In their bid for re-election, Mayor Bobby Hopewell and Commissioner David Anderson face the challenge of retaining Western Michigan University student involvement downtown despite the city’s financial woes.
Running in a joint campaign for re-election, most of Hopewell and Anderson’s efforts will be concentrated on battling continued expenses and falling city revenues.
Hopewell, who has been on the city commission since 2007, spoke at the Western Student Association, a non-partisan organization, about why WMU is essential to the Kalamazoo community, said Anna Salvaggio, the public relations chair at WSA.
“No matter the budget, I still think they will make an effort to be part of student’s lives,” said Salvaggio.
“He is always willing to share his appreciation for the student community.”
Hopewell and Anderson believe that keeping streets safe and maintaining parks and public spaces are crucial for attracting students to Kalamazoo’s downtown.
“I believe that we need to seek new ways for downtown Kalamazoo to provide those services,” said Anderson, who has been on the city commission since 2005.
With communication and awareness, students will realize Kalamazoo is a great place to live, said the candidates. Their goal is to have the younger generation become more involved in community events and share the city commission’s passion of making Kalamazoo a desired town to live in.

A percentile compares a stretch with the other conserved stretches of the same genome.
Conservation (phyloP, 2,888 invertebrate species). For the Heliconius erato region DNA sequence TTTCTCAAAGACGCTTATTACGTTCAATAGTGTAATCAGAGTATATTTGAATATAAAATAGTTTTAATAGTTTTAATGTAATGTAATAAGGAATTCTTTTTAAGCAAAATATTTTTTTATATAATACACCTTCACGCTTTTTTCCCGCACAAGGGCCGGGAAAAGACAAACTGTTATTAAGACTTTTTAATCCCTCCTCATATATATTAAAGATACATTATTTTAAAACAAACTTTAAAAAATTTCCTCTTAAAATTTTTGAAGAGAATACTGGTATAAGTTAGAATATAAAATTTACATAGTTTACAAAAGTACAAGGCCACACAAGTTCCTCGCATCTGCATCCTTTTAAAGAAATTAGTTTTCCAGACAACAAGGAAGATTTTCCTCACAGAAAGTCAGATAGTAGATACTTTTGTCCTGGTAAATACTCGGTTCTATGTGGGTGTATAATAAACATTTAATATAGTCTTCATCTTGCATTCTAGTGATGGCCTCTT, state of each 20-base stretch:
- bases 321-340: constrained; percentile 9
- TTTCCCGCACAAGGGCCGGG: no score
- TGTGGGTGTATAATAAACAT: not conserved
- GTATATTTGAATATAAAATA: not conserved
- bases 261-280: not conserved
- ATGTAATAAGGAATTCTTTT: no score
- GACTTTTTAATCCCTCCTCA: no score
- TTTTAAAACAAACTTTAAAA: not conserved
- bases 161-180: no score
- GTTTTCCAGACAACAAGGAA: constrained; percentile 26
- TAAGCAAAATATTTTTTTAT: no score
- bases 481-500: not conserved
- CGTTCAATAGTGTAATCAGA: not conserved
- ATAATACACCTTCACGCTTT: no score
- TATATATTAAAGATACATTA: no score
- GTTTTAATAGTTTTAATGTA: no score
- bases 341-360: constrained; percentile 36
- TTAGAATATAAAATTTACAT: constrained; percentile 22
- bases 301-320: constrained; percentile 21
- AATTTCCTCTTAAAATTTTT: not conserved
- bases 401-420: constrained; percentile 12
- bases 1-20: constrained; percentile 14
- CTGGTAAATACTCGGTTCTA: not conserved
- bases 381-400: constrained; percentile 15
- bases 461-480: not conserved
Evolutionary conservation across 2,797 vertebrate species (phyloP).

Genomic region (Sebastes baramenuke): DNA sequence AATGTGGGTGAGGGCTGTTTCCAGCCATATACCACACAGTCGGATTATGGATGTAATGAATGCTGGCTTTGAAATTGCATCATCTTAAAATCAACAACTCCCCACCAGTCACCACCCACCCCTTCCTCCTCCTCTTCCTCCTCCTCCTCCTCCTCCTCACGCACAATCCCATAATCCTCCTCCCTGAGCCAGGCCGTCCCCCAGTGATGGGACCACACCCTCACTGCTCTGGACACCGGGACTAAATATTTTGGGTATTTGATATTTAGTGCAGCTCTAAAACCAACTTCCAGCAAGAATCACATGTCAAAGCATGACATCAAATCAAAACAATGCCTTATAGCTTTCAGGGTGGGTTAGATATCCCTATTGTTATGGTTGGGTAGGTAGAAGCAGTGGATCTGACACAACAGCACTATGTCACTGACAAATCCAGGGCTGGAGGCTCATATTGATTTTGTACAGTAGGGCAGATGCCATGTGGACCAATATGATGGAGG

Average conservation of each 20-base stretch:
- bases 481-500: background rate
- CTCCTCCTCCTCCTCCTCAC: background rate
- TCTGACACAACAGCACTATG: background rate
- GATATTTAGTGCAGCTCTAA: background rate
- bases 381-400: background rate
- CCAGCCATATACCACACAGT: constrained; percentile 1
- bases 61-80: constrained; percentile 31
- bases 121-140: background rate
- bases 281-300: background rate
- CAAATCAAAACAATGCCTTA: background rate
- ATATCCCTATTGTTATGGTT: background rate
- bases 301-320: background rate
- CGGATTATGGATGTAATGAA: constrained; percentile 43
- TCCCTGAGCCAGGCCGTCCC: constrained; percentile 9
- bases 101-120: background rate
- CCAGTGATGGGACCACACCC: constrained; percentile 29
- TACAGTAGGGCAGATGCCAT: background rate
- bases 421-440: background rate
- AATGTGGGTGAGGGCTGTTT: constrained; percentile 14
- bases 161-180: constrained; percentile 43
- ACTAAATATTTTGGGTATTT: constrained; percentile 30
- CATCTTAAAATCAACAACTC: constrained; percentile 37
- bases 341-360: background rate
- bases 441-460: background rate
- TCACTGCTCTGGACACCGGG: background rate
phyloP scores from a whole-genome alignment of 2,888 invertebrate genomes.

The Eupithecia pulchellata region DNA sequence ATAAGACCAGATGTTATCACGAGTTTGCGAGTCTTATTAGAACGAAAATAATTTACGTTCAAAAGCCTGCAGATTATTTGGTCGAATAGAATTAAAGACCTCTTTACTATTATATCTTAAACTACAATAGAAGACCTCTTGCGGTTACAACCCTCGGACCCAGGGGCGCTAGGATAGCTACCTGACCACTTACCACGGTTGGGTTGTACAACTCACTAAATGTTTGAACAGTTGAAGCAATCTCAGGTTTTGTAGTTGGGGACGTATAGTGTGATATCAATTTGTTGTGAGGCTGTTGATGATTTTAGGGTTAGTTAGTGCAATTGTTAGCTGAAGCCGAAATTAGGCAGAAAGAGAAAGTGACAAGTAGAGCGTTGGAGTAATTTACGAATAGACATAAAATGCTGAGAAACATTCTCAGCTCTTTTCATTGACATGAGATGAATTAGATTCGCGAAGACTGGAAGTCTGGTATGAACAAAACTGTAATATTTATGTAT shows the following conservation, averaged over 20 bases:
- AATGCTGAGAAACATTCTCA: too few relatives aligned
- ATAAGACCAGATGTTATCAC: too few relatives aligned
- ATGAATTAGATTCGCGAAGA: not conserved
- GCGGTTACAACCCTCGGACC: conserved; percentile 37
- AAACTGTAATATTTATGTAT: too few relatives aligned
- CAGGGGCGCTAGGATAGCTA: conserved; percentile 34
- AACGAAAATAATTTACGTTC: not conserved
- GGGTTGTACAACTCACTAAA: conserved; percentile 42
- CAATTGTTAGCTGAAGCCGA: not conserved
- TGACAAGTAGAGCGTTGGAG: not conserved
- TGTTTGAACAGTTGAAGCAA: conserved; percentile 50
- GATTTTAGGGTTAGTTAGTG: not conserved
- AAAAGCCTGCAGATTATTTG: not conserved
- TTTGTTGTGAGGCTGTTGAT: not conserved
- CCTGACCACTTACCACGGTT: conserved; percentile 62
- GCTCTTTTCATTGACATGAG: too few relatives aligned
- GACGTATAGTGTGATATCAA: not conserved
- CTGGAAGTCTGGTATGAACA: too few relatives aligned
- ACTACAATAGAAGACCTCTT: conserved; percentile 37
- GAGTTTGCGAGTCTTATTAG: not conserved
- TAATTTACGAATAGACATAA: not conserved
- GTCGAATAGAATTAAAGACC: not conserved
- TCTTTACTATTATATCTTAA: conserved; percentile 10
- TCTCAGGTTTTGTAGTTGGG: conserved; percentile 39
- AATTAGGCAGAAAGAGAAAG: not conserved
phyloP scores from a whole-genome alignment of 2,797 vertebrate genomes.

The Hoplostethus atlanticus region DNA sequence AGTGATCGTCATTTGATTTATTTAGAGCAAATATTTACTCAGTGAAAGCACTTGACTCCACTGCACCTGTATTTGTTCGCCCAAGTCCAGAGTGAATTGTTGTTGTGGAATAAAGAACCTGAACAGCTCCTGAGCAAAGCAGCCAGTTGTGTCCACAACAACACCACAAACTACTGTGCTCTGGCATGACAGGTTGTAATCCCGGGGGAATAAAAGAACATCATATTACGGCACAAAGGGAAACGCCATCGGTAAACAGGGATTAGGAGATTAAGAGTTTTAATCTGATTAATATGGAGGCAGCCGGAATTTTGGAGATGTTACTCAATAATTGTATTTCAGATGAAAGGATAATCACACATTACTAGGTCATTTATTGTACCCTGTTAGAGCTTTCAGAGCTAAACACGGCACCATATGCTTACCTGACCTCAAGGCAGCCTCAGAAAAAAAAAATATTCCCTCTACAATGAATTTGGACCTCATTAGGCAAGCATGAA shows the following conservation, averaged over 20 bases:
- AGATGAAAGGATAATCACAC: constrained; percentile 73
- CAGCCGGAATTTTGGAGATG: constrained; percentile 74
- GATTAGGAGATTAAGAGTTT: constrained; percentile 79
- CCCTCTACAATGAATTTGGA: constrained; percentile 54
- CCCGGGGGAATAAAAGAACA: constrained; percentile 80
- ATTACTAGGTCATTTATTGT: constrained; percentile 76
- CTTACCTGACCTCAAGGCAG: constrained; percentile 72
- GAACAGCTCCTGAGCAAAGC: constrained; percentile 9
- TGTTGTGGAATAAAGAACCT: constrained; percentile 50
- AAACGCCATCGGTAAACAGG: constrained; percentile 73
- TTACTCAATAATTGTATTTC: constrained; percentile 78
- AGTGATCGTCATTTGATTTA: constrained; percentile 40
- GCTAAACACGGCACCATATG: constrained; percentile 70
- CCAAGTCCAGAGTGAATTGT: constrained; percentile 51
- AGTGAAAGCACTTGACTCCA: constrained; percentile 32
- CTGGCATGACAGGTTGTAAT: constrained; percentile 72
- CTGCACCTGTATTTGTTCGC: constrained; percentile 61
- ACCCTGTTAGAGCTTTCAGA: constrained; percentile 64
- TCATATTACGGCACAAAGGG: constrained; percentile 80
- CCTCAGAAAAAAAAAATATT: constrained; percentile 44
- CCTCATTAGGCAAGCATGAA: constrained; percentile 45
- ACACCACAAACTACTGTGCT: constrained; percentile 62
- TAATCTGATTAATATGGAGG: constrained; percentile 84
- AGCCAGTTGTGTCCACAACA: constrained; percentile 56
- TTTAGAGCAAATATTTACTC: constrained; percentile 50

“We have to make sure that Kalamazoo is a place where young people want to stay and create their dreams,” said Anderson.
Hopewell and Anderson have dedicated their efforts to learning what will get students more involved in the community and maintain strong relationships with future career leaders. Hopewell will be working tightly with WMU student leaders and faculty over the next couple years to get students more involved.
Hopewell recently joined WMU’s efforts in the sustainability project. Hopewell is partnering with WMU over the next two years and partaking in a study on how to make the city of Kalamazoo and WMU more environmentally friendly, said Austin Hoyt, the political affairs chairman at WSA.
“He is a big supporter of a lot of student issues to make the community and the university better,” said Hoyt.
Hopewell and Anderson want to have an impact on ensuring the proper tools are accessible to students to help them engage in their own community.